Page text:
// ------------------------------------------------------------------------------- //
	// ------------------------------------------------------------------------------- //

	/**
	* I get log records using the given filtering conditions. CAUTION: If all conditions
	* are omitted, the query will perform a FULL TABLE SCAN - don't be that guy!
	*/
	public query function getLogByFilter(
		boolean explain = false,
		numeric id = 0,
		string jobID = "",
		numeric assetID = 0
		) {

		```
		<cfquery name="local.results" result="local.explainResult" datasource="testing">
			<cfif explain>
				EXPLAIN
			</cfif>

			SELECT
				l.id,
				l.assetID,
				l.jobID,
				l.status,
				l.errorMessage,
				l.createdAt,
				l.updatedAt,
				l.version,
				l.type
			FROM
				layer_sync_log l
			WHERE
				/*
					Since this is a CONSTANT CONDITION, MySQL's query planner can remove
					it from the execution plan. This allows us to build-up dynamic query
					conditions below without messing up our ability to leverage indices
					on the table.
				 */
				TRUE

			<cfif id>
				AND
					id = <cfqueryparam value="#id#" sqltype="integer" />
			</cfif>

			<cfif jobID.len()>
				AND
					jobID = <cfqueryparam value="#jobID#" sqltype="varchar" />
			</cfif>

			<cfif assetID>
				AND
					assetID = <cfqueryparam value="#assetID#" sqltype="integer" />
			</cfif>
			;
		</cfquery>
		```

		// FOR THE DEMO, if the EXPLAIN argument is provided, let's output the SQL that
		// was executed so that we can copy-paste it into a staging environment that has
		// a large amount of data. This is important since data volume can affect the
		// query planner's output).
		if ( explain ) {

			outputSqlAsPre( explainResult.sql );

		}

		return( results );

	}


	/**
	* I clean-up and render the SQL statement that was executed by the server.
	*/
	public string function outputSqlAsPre( required string sql ) {

		var trimmedSql = sql
			.reReplace( "(EXPLAIN)\s+(SELECT)", "\1 \2" )
			.reReplace( "(?m)^\t{3}", "", "all" )
			.reReplace( "(?m)^[ \t]*[\r\n]+", "", "all" )
		;
		echo( "<pre>#trimmedSql#</pre>" );

	}

</cfscript>

Since ColdFusion allows for both named and ordered arguments, it's super easy to author User Defined Functions (UDFs) in which all of the arguments are optional. This is perfect for our generic "By Filter" functions in which each argument may be used independently. Note that our WHERE condition starts with out with a semantically meaningless TRUE condition followed by a number of optional conditions that are only included based on the function invocation arguments.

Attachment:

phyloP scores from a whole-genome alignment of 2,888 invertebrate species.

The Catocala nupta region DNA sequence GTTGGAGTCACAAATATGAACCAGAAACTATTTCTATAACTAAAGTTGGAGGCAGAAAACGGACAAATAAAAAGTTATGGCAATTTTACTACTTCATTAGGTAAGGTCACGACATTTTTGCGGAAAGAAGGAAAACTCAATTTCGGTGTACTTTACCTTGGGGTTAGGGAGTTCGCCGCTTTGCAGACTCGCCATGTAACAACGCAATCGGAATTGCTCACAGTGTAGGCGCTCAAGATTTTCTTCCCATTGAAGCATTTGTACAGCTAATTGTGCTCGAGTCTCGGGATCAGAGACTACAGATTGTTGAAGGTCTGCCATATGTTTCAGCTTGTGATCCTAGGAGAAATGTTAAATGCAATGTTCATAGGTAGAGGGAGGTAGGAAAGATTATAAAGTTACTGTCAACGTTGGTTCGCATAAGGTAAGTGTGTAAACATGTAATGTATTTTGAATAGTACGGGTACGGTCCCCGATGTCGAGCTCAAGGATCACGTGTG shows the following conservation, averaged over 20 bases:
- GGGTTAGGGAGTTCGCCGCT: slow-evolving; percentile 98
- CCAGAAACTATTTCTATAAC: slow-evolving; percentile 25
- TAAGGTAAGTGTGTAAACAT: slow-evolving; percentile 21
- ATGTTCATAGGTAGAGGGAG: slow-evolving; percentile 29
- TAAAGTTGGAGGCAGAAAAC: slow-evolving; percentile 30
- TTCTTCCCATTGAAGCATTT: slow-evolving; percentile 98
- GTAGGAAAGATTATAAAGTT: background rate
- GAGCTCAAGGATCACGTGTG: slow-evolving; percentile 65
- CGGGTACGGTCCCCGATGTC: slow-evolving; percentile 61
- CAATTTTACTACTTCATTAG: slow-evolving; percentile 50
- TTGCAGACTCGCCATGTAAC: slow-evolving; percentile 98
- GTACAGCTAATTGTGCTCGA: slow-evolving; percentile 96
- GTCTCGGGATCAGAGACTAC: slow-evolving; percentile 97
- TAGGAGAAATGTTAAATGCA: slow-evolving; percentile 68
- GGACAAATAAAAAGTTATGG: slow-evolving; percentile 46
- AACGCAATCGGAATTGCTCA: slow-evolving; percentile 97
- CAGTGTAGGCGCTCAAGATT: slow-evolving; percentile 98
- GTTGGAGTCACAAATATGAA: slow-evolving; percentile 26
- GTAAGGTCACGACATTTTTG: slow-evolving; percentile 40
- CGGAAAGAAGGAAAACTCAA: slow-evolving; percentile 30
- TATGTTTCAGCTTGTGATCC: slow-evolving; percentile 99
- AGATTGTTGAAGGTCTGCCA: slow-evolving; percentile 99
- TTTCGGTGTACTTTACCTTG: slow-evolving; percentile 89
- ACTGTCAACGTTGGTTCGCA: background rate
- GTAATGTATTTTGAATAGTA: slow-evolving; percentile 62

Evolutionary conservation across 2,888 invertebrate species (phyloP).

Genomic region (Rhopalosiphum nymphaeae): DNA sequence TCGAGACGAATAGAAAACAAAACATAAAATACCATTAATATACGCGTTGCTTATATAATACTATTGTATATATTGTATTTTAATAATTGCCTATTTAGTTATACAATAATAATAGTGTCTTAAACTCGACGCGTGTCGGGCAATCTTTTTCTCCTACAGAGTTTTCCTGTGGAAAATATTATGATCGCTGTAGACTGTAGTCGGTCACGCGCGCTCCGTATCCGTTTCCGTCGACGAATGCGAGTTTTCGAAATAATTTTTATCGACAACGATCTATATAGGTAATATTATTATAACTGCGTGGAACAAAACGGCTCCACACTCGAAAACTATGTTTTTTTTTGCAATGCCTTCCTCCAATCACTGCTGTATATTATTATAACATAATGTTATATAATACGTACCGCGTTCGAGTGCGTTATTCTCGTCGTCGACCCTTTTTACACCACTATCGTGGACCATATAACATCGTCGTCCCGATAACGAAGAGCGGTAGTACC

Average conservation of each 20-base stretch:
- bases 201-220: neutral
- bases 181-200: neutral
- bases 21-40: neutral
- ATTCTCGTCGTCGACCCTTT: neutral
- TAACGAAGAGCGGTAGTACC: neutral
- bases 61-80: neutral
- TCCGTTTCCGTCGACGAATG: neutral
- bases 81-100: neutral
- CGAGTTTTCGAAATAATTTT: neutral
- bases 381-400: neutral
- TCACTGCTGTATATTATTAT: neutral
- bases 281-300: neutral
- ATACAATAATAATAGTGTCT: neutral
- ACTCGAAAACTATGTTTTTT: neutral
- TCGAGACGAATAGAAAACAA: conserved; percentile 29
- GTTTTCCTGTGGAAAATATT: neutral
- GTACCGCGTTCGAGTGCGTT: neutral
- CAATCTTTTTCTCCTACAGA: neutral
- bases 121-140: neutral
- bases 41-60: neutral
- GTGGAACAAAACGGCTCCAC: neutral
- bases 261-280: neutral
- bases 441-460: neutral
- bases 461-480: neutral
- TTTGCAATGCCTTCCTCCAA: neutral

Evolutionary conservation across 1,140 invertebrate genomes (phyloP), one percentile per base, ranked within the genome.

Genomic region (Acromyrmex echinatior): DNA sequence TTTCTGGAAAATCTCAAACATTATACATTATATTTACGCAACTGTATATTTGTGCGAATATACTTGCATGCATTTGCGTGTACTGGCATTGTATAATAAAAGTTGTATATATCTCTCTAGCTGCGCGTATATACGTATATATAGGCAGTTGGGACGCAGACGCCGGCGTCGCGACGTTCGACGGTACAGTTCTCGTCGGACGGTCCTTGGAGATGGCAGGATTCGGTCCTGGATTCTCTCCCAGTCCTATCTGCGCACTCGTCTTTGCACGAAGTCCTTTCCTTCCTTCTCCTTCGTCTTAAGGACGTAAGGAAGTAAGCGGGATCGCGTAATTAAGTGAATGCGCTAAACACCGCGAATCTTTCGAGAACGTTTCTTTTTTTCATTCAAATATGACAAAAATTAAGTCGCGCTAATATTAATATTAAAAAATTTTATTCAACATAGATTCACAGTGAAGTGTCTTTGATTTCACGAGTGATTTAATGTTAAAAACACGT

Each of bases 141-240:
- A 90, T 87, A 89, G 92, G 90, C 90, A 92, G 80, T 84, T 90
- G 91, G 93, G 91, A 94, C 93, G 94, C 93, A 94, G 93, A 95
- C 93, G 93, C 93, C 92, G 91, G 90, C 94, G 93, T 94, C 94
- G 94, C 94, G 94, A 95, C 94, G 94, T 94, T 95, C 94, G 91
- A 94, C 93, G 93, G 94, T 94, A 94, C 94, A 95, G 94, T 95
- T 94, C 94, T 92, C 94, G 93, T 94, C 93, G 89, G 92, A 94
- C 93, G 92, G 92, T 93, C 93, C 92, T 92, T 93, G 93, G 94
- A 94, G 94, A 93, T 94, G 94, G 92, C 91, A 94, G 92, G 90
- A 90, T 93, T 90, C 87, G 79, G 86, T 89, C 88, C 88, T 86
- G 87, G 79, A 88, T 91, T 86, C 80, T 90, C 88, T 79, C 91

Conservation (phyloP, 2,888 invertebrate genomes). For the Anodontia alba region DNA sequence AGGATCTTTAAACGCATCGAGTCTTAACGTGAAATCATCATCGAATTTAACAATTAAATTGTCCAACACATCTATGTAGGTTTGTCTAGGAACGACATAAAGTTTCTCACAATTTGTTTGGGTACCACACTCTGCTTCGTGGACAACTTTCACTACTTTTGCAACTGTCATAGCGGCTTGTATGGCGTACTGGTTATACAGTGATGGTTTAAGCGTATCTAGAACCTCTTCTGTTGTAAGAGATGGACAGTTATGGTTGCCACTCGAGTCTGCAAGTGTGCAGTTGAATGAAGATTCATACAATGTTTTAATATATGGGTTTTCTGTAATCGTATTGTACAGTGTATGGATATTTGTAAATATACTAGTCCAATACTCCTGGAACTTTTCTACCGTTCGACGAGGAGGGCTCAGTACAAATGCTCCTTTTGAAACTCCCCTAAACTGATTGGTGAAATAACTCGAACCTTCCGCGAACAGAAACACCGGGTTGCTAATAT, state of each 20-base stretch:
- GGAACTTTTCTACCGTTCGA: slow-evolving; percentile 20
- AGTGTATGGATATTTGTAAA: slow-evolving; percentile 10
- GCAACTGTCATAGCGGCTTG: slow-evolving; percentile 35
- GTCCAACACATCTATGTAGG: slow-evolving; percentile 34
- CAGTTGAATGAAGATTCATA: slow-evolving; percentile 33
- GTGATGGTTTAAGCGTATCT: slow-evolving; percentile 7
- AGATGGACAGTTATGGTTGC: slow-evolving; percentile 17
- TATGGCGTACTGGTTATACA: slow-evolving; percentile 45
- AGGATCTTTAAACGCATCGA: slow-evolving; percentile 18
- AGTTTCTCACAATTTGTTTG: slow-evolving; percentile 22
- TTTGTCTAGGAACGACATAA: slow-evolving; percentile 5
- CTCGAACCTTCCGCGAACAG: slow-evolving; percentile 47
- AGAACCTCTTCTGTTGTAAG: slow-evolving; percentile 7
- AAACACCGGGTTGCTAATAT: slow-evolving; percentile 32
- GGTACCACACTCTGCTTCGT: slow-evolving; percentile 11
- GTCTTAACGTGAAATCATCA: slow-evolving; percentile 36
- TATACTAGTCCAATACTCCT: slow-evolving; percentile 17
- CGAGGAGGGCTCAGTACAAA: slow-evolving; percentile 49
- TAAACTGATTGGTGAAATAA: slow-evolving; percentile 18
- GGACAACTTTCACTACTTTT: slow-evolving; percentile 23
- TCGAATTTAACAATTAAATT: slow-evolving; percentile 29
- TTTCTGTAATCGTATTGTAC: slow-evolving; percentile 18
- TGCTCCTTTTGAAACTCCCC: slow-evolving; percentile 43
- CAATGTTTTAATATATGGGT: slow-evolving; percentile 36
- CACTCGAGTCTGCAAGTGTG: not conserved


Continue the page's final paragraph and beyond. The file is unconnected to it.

When we run this ColdFusion code, we get 4 EXPLAIN statements echoed to the page. Let's assume that the first one, without any conditions, performs a full-table scan. And, instead skip right to the latter three.

When we run this against the staging environment with 23M records:

EXPLAIN SELECT
	l.id,
	l.assetID,
	l.jobID,
	l.status,
	l.errorMessage,
	l.createdAt,
	l.updatedAt,
	l.version,
	l.type
FROM
	layer_sync_log l
WHERE
	/*
		Since this is a CONSTANT CONDITION, MySQL's query planner can remove
		it from the execution plan. This allows us to build-up dynamic query
		conditions below without messing up our ability to leverage indices
		on the table.
	 */
	TRUE
	AND
		id = ?

... we get the following output (substituting ? with a known id in the database):

MySQL EXPLAIN shows that SQL query will only search 1 row despite starting with WHERE TRUE.

As you can see, even though we're starting our SQL statement with WHERE TRUE, the MySQL planner is ignoring this constant condition and is, instead, using the primary key index to search a single row based on the provided id value.

Similarly, when we run this against the staging environment with 23M records:

EXPLAIN SELECT
	l.id,
	l.assetID,
	l.jobID,
	l.status,
	l.errorMessage,
	l.createdAt,
	l.updatedAt,